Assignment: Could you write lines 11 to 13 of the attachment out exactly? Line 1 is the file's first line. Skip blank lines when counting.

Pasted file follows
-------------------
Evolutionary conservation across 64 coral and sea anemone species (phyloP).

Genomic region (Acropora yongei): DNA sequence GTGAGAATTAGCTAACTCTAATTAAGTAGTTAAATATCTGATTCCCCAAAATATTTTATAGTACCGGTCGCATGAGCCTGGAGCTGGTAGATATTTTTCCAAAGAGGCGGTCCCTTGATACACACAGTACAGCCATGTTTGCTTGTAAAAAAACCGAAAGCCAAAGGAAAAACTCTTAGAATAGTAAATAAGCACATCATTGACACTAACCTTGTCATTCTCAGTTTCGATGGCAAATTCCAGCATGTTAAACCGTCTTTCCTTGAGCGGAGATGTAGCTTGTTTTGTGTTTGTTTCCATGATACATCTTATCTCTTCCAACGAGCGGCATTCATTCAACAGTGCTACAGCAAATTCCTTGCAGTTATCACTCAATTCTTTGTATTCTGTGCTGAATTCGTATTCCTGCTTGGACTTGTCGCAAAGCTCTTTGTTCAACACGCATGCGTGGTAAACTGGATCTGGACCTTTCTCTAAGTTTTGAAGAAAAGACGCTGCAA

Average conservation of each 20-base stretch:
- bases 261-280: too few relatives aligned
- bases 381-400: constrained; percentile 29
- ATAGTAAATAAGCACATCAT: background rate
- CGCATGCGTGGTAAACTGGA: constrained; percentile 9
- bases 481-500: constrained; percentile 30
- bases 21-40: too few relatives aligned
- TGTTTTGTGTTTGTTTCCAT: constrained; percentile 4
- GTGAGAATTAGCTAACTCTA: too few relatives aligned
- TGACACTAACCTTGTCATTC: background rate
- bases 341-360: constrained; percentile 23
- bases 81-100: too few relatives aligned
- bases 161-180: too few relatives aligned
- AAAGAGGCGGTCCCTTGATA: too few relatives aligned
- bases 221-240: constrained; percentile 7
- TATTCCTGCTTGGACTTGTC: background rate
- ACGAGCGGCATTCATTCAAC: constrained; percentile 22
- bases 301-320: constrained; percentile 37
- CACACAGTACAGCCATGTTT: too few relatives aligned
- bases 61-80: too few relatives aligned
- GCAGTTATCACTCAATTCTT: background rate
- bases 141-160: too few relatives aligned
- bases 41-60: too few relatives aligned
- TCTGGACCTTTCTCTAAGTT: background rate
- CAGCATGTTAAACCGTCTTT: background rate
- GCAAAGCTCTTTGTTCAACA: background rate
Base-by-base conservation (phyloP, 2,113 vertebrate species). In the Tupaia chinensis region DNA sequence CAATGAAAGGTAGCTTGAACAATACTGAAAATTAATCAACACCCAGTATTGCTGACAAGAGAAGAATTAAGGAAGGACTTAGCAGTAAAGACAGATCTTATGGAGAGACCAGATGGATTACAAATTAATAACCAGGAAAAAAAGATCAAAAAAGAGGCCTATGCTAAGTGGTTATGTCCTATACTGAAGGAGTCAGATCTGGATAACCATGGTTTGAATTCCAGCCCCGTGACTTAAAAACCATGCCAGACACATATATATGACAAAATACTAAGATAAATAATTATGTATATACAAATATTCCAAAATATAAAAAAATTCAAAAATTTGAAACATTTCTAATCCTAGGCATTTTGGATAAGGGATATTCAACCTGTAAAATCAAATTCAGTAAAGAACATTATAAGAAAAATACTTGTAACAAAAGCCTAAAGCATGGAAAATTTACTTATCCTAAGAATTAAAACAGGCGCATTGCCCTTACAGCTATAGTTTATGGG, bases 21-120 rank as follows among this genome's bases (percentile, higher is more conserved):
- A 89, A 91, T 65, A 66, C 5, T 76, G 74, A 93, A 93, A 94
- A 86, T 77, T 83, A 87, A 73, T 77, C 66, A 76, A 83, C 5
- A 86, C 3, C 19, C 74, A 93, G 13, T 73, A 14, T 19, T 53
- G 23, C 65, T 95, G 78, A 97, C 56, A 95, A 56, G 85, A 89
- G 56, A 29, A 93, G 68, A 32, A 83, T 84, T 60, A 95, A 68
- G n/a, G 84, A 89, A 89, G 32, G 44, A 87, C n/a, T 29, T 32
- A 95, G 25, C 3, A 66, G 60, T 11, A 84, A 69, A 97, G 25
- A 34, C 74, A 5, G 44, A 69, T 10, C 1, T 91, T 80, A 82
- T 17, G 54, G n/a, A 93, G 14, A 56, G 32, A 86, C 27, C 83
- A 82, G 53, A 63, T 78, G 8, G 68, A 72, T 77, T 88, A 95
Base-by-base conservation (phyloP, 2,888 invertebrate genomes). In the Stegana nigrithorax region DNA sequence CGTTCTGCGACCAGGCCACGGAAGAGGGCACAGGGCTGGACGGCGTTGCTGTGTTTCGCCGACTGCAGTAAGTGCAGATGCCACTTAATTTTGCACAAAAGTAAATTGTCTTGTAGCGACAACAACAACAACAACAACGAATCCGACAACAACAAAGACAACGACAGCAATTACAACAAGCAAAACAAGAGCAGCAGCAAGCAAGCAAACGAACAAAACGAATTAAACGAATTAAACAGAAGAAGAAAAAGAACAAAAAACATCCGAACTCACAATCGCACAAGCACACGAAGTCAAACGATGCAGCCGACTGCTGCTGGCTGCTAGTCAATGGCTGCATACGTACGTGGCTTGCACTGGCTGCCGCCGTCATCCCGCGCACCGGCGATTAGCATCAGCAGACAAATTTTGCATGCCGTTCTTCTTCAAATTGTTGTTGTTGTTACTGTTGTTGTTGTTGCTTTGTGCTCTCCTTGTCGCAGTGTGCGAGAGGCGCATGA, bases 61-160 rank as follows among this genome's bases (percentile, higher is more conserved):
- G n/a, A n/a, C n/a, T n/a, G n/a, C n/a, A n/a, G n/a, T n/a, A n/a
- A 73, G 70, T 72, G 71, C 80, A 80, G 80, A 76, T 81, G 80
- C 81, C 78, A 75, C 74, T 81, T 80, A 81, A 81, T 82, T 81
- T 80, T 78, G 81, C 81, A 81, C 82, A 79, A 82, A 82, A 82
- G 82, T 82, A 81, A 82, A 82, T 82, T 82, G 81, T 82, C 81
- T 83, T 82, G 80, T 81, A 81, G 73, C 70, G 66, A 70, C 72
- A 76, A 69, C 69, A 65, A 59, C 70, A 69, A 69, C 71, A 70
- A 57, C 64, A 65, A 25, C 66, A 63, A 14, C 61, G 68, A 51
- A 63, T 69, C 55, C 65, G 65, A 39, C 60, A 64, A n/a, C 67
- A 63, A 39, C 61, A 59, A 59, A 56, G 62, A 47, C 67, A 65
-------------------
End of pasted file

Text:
- GTGAGAATTAGCTAACTCTA: too few relatives aligned
- TGACACTAACCTTGTCATTC: background rate
- bases 341-360: constrained; percentile 23